At first I blamed the material. And then it hit me: Pearl Cleage’s odd little one act may end with, “This Little Light of Mine,” but A Song For Coretta
is a funeral dirge. It presents as the intertwining stories of women standing in line, patiently waiting to pay their last respects to Civil Rights icon, Coretta Scott King
. It’s really the allegorical story of voices that have forgotten how to harmonize and of five individual fingers that have forgotten how to make a fist.
For starters, A Song for Coretta
isn’t a musical. It’s a play about generation gaps. We meet a proper, older matriarch, full of bootstraps stories, proud to have participated in Civil Rights events with her parents and satisfied with how far her generation has come. King died in 2006, so millennial bashing wasn’t a thing yet, obvs. But the elder is quick to scold anybody younger and ungrateful enough to complain about anything. We're also introduced to a free-thinking artist and Hurricane Katrina survivor; an ambitious reporter; and a younger, directionless woman from the neighborhood, who’s easy to dismiss but almost impossible to refute.
The secret gag is that this show has very little to do with Coretta Scott King or her husband Dr. Martin Luther King Jr. It’s not about the movement and what’s been won or what’s yet to be achieved. It’s about missing pieces. Things like a common purpose and leaders binding everybody together like glue.
A lot’s changed since 2006. Barack Obama replaced George W. Bush in the Oval Office, riding in on a wave of hope and change. He’s since been replaced by the overtly racist Donald Trump. In this time the spirit of protest has rekindled and movements like Black Lives Matter, the Fight for 15, and #TakeEmDown901, have restored at least some lost momentum. That spirit was just beginning to smolder again to the moment of King's death, as America was slid into an era of endless war and rapidly expanding income equality. Long story short: There may be plenty left to learn and laugh over in Cleage’s script, but some if its complaints ring at least a little less true today than they might have, even a few years ago. That’s no knock, but something to consider in production design.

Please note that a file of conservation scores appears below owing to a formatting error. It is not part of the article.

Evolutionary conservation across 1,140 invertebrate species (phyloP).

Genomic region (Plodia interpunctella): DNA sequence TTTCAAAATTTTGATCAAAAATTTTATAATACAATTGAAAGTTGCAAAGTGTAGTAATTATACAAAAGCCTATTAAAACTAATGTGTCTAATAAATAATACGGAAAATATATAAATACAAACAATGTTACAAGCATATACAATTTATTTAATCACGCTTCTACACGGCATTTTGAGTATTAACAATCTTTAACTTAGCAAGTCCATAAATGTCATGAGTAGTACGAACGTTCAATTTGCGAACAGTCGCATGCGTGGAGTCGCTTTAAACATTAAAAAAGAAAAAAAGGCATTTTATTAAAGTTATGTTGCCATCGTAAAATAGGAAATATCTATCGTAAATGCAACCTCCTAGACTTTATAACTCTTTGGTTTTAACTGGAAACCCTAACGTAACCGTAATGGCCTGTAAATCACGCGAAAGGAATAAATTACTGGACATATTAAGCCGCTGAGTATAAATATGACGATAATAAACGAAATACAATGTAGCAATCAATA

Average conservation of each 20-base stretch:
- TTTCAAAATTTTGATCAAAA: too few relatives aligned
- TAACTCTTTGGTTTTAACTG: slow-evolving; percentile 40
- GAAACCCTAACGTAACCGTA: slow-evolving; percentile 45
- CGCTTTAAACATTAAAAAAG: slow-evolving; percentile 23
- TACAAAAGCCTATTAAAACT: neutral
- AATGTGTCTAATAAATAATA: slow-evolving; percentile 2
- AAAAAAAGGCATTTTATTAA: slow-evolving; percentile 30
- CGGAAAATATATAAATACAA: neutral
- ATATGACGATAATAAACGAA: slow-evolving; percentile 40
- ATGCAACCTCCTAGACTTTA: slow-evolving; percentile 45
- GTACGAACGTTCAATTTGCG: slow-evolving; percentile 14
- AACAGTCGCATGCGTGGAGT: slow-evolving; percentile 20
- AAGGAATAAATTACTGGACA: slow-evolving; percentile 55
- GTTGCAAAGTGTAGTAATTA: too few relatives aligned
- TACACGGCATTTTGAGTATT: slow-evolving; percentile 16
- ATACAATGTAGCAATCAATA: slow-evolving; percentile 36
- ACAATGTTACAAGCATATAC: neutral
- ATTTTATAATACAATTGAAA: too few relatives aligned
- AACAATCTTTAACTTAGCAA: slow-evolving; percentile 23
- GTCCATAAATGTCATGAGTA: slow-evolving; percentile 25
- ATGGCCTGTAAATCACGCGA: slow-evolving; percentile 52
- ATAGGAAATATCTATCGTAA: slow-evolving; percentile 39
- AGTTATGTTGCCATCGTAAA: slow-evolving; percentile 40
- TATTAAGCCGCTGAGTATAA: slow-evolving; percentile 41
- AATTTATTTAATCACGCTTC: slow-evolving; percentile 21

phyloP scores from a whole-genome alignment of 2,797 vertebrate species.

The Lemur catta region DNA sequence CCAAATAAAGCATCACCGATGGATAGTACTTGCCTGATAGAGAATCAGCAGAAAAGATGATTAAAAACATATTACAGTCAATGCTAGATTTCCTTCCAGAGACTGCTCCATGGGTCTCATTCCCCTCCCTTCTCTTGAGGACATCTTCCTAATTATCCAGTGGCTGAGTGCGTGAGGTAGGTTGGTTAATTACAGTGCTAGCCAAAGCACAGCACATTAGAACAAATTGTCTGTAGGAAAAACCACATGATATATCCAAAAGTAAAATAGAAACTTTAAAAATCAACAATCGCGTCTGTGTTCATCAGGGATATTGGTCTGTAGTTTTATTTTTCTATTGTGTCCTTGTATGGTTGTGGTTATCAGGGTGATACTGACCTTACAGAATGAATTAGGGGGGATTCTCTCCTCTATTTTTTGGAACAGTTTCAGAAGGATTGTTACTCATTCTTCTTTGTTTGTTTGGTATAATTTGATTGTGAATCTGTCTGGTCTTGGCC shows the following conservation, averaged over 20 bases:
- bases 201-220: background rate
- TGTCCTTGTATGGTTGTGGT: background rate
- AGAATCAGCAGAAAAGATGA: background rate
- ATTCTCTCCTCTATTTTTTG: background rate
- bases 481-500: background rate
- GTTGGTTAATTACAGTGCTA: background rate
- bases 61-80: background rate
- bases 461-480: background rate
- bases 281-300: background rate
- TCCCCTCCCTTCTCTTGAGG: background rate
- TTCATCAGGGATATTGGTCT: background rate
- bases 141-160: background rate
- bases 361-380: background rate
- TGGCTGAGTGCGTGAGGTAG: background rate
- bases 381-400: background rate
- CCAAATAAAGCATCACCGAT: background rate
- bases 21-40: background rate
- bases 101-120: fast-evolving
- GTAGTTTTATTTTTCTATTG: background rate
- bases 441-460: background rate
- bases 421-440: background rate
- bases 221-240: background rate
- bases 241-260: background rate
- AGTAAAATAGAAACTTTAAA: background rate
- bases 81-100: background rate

Speaking of ... Hattiloo’s flat, storybook set is a good-looking charmer, but maybe too much. It’s a shame, at any rate, that so very little of the designed space is ever really used by the actors. And even two weeks into the run, the show’s cast seemed less than confident with blocking and lines. Even the nicest individual performances were incomplete and the relationships never clicked. A Song For Coretta
might clip along with all the quirk of an absurdist farce, but in this environment, it limps forward, wounded by an absence of crispness and clarity.
I didn’t think I liked A Song for Coretta
till I sat down and wrestled with it for a while. But the more I struggled the more I came to regard it as a special little gem searching for the right setting and a whole lot of polish. Hattiloo solved one of these wants, but not the other.